Posts Tagged ‘romney’

Post-Elections Social Chatter Shows Obama Dominating The Social Space

Sheldon Levine took a look at the social data on the day of the US elections and came to the conclusion that the race was too close to call. Now it’s two days after Barack Obama’s win, so what does the social sphere look like now?

When we compared “Barack Obama” OR “Obama” and “Mitt Romney” OR “Romney” this is what we found in share of voice:

As we can see, Obama dominated the Share of Voice with 68 per cent of the mentions.

Share of Voice doesn’t mean that it’s all positive or negative. That just means mentions. When I looked at the Sentiment Comparison, Obama was ahead but not by much.

 

Obama is more popular than Romney two days after the election but hasn’t pulled away from Romney in terms of sentiment. If you recall, Sheldon found that the sentiment for the two men were the same prior to the election.

Obama pulls ahead on Twitter with a stunning 73 per cent Share of Voice over Romney’s 27 per cent.

But let’s look at what people are saying by checking out their Word Clouds and Buzz Graphs.

Obama:

Romney:

There isn’t a huge difference in the words use when talking about the two men but what we can conclude from this overview is that while Obama is dominating the social space and will for the next four years, his sentiment isn’t that different from Romney. Could it be because while people gave him another four years, they’re hesitant to fully endorse him? He does have to deal with the economy, healthcare and the Republicans who are very, very sad and angry right now.

 

 

 

 

 

 

Even In Social The US Election Is A Close Call

Today is a very important day to the people of the United States of America. It’s election day. A day that has been four years in the making. As I sat down to collect some social data around the two candidates last night I saw many a pundit on television talk about how the race was looking a little too close to call. Well, social data seems to be telling that same story.

Using MAP, our social media monitoring and analytics platform, I delved into social conversations since October first around the election to try and make a prediction on a winner based on online chatter. The problem is, it appears to be a very close race for the presidency. Looking for mentions of Obama or Democrat versus Romeny or Republican we can see that they’re neck and neck. In terms of overall mentions, Obama and the Democrats lead the way with just 51% of the share of voice. Romeny and the Republicans were very close though with the other 49%.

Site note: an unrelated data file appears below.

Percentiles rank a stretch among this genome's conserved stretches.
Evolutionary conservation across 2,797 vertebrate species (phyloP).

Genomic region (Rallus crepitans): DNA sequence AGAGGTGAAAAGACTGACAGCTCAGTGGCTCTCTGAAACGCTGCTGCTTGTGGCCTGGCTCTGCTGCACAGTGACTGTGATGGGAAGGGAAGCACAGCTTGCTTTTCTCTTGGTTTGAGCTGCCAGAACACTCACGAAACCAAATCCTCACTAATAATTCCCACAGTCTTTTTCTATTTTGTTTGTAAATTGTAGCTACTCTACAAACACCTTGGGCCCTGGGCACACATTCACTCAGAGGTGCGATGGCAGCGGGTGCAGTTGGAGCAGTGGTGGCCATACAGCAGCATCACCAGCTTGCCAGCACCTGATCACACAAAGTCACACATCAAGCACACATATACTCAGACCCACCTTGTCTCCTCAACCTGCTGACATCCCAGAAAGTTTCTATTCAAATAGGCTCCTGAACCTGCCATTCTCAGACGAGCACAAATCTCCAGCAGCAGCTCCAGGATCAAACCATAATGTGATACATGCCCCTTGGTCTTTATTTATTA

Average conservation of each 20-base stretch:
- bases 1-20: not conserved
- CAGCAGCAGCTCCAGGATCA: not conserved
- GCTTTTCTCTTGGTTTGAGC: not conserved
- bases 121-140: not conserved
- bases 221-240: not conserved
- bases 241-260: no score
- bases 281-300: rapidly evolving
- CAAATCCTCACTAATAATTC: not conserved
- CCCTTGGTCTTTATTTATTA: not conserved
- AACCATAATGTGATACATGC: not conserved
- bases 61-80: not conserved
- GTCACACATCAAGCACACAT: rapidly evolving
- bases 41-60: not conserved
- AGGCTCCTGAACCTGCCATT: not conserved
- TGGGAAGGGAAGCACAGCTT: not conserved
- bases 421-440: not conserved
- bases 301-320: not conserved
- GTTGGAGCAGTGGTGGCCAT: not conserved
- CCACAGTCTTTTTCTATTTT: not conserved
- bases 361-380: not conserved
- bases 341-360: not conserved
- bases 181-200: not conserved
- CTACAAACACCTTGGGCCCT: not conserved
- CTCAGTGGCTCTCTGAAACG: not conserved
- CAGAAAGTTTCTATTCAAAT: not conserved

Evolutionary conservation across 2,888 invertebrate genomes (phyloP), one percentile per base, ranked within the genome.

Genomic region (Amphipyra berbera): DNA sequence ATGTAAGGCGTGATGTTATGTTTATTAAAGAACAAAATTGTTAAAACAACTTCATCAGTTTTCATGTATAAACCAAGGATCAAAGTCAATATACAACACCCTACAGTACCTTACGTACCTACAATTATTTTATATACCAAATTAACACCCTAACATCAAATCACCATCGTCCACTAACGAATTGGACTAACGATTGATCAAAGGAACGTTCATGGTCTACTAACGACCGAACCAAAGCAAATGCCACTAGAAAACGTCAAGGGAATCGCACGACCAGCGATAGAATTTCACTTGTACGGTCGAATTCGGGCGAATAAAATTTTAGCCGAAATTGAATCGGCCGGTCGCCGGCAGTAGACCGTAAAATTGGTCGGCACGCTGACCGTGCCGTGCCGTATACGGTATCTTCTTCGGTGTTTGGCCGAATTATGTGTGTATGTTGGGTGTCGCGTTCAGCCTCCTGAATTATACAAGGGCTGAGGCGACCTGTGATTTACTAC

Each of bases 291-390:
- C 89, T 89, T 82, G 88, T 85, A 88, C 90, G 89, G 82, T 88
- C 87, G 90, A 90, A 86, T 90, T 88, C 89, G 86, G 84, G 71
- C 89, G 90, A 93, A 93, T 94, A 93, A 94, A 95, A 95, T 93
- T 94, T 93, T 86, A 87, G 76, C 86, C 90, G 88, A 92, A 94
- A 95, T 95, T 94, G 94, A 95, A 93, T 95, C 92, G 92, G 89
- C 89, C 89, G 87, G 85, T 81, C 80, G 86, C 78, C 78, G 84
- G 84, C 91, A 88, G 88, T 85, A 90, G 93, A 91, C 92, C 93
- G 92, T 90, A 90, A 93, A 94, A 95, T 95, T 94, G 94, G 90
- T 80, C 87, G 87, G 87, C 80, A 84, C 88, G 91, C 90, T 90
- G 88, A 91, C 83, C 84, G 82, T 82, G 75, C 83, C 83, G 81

Even when I looked at those social mentions trended out over time we can see they’ve been very close for the last month and a bit. We can see that during the debates (which are the three large spikes we can see in the graph below) talk of Romney and the Republicans seemed to be the slight leader. However, for the past week and a half, Obama and the Democrats seemed to have gotten more talk.

However, as most of us have learned at some point in our lives, just because people are talking about you doesn’t mean they’re saying good things. So, I dug a bit deeper into each side of the election.

First I looked at Romney and the Republicans. Since October 1st I found 30.9 million mentions of them. 514,970 blog posts, 842,498 online news articles, 1,521,967 forum postings and 28,035,332 tweets. The top three states that were talking about him were California (11.56%), New York (10.37%) and Texas (7.1%). I also found that Romney and the Republicans have a 73% favourable rating. That came from having 27% negative talk and 24% positive talk.

I then looked at the same stats around Obama and the Democrats. They had a slight lead when it came to mentions with 32.7 million mentions. There were 626,307 blog posts, 992,778 online news articles, 1,933,088 forum postings and 29,236,730 tweets. Then, I found that the top three states talking about Obama and the Democrats were the exact same as their opponents; California (11.52%), New York (9.11%) and Texas (8.55%). And then came my big surprise. Obama and the Democrats were actually slightly behind in terms of sentiment. Their overall favourability rating was a 72%, coming in 1% behind Romney and the Republicans. While Obama matched him with 24% positive talk, the had slightly more negative talk with 28%.

Both the buzzgraphs and the word clouds around each side of the election doesn’t reveal a whole lot more either. They are both filled with election buzz words and are incredibly similar.